Mumbai: Mumbai Port is counting on a new container terminal from a joint venture (JV) between Gammon Infrastructure Projects Ltd and Spanish logistics firm Dragados SPL to regain its stature as a major container port.
“The shipping ministry has given its in-principle approval to the bid submitted by the Gammon-Dragados consortium. Mumbai Port Trust will shortly issue a letter of intent to the successful bidder,” said a Mumbai Port official who did not wish to be named.
If finalized, this will be the first container privatization effort at the port and the single-largest privatization project won by Gammon.
Gammon Infrastructure is a wholly-owned subsidiary of engineering firm Gammon India Ltd. The 50:50 JV had recently emerged the successful bidder to operate a new 1.2 million twenty-foot equivalent unit (teu) capacity offshore-container terminal at the port for 30 years by quoting the highest revenue share of 35.064% under the port privatization programme of the Indian government.
A standard 20-foot box can load 21-26 tonnes of cargo, depending on the box.
“This is a very important project for us. We are a multi-purpose port, strong on liquid and dry bulk cargoes. Obviously, containers is an area that need to be strengthened,” said A.K. Bal, deputy chairman, Mumbai Port. According to him, more facilities need to be put in place to tap the huge potential in the region.
The project involves operation and management of the existing Mumbai Port container terminal for the initial five years, and development and management of the offshore container terminal consisting of two berths. The estimated project cost is about Rs800 crore in the initial phase of three years and another Rs400 crore at a later stage.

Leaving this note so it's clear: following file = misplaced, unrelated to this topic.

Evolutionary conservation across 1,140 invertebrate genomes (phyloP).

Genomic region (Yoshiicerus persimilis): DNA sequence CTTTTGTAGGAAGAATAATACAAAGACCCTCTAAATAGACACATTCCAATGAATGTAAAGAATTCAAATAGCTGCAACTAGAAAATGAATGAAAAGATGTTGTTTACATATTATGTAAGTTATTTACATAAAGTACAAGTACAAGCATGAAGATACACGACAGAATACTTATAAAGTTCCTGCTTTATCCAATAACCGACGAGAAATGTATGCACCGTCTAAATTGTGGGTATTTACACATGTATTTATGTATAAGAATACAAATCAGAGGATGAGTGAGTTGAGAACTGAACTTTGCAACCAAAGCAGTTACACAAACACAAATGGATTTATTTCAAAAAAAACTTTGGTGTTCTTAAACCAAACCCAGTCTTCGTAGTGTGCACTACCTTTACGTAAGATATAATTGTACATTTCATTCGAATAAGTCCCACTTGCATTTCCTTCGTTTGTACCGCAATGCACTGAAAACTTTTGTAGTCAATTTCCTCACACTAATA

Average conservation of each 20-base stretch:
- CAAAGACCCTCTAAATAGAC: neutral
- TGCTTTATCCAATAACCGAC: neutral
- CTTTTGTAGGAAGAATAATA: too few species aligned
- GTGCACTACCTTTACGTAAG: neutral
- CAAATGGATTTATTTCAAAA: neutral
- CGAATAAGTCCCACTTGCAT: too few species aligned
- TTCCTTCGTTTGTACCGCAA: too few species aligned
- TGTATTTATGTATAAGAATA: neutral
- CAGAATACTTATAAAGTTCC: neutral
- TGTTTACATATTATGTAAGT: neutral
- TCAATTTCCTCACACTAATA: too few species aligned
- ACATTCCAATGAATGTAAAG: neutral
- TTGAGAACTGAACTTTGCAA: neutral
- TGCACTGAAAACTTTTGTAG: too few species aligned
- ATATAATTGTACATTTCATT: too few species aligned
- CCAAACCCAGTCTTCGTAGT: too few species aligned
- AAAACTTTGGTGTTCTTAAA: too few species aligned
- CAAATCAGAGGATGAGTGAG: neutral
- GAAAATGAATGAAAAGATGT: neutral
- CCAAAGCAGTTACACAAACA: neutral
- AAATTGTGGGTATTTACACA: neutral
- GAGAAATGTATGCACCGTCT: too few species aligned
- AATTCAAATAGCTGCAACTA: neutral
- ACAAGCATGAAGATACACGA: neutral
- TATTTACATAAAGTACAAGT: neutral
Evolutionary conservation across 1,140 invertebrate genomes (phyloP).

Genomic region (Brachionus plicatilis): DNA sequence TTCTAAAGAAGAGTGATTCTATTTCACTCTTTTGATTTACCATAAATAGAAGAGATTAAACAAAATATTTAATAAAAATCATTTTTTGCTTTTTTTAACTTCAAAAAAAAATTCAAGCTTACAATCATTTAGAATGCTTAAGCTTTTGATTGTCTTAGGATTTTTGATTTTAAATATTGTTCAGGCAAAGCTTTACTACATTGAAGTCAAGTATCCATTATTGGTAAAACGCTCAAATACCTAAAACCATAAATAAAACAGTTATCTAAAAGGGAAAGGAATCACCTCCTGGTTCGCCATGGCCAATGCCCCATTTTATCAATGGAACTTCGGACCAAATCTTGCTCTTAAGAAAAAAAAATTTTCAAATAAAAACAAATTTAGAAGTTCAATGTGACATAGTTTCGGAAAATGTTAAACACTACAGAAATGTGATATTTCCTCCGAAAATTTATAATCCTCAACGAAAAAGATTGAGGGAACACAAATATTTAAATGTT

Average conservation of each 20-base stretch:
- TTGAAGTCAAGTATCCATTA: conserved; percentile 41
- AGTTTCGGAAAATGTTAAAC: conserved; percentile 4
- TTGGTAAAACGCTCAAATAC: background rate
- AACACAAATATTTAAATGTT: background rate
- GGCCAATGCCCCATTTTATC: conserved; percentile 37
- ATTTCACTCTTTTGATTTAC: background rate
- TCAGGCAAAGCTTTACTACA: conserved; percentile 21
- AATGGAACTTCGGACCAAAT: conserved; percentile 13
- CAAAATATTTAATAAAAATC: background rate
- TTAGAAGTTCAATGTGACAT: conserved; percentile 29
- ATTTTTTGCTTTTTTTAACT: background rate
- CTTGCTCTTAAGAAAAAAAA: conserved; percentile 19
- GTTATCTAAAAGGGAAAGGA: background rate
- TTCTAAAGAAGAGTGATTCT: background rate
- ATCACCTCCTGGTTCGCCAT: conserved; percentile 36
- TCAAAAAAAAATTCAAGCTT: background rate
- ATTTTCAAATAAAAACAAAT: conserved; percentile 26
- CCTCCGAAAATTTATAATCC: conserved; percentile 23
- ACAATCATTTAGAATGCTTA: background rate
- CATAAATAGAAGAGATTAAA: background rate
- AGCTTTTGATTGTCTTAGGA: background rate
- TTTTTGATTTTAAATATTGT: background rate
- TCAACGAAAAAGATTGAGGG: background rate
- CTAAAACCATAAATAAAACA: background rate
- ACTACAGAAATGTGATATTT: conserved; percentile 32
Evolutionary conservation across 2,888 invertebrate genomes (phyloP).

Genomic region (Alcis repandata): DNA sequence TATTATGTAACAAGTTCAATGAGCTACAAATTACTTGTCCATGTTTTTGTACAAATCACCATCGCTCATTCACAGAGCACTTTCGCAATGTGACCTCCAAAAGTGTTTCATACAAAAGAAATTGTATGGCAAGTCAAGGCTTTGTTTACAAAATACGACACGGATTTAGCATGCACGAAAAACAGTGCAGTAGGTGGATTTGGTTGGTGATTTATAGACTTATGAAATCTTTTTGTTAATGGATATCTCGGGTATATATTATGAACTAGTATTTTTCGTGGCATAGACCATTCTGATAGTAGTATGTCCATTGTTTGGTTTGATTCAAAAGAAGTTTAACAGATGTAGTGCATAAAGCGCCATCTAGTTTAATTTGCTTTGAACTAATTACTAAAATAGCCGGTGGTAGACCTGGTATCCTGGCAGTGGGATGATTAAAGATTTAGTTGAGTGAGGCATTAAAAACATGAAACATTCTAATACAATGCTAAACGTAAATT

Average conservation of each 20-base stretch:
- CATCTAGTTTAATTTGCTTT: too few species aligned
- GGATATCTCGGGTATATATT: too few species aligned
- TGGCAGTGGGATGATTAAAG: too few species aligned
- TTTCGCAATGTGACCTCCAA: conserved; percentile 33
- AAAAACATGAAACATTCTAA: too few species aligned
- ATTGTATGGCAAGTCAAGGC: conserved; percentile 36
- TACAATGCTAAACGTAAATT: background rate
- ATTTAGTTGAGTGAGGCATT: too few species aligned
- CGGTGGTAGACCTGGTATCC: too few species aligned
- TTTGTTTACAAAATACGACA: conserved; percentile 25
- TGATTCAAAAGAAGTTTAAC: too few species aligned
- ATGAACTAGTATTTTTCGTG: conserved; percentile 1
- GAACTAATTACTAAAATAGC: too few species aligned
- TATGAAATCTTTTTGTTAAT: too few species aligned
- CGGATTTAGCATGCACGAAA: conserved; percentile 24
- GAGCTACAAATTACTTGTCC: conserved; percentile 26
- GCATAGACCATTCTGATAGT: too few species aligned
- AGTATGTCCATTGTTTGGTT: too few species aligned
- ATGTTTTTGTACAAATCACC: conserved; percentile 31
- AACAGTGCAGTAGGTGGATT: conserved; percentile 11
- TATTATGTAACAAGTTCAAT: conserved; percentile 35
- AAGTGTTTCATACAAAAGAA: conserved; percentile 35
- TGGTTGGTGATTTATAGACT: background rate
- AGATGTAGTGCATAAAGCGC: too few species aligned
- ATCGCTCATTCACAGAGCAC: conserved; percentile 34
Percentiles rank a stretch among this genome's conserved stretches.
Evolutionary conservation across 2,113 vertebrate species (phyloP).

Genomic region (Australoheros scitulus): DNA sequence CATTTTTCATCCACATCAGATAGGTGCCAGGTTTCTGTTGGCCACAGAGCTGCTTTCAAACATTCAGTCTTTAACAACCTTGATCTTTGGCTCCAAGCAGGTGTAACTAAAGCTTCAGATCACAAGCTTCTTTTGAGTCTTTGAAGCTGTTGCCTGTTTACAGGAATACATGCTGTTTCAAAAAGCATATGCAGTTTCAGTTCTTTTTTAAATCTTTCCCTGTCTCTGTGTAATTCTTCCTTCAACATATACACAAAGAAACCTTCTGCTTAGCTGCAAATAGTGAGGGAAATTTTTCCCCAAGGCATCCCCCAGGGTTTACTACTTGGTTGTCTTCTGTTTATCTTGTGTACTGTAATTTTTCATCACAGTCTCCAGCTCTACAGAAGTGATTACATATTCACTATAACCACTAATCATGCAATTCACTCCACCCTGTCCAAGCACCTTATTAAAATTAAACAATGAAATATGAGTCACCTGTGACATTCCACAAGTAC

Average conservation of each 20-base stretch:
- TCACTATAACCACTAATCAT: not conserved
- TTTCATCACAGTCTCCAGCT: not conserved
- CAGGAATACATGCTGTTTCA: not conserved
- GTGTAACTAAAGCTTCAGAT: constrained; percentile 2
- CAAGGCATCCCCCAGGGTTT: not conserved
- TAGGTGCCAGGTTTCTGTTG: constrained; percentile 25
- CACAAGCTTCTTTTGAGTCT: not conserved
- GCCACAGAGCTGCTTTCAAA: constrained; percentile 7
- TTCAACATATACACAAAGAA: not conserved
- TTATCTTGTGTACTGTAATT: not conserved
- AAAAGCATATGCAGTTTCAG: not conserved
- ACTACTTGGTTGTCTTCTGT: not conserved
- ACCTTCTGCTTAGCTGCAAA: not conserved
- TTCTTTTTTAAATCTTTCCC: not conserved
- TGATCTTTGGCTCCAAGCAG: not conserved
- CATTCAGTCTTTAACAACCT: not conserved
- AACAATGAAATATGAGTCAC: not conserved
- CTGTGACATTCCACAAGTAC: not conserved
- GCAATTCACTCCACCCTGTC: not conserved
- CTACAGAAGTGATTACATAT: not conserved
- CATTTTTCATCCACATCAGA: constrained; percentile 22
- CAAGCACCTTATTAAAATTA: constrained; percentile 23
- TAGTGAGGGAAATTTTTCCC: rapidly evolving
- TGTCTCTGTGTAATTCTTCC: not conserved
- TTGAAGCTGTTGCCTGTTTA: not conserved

Mumbai Port handled a paltry 1.28 lakh teu in the year through March from its existing terminal, while Jawaharlal Nehru Port (JN Port), which is seven nautical miles ahead on the same shipping channel, handled 3.298 million teu from three terminals.
Lack of adequate channel depth to accommodate bigger vessels and poor infrastructure facilities drove container shipping lines in the 1990s to call at the JN Port, which has a depth of 12.5 metres, compared with Mumbai Port’s 10m depth.
“We will create a state-of-the-art, modern facility having a deep draft to attract ships to our terminal. When the first port on the channel has a deep draft why wouldn’t lines comes to us?” asked Kshitiz Bhasker, senior manager heading the ports business at Gammon.
The container business of Mumbai Port was also hit by the arrival of P&O Ports (now acquired by Dubai government-owned DP World) at JN port in the late 1990s to operate India’s first private container terminal. Till then, Mumbai was handling about seven lakh (0.7 million) teu in a year.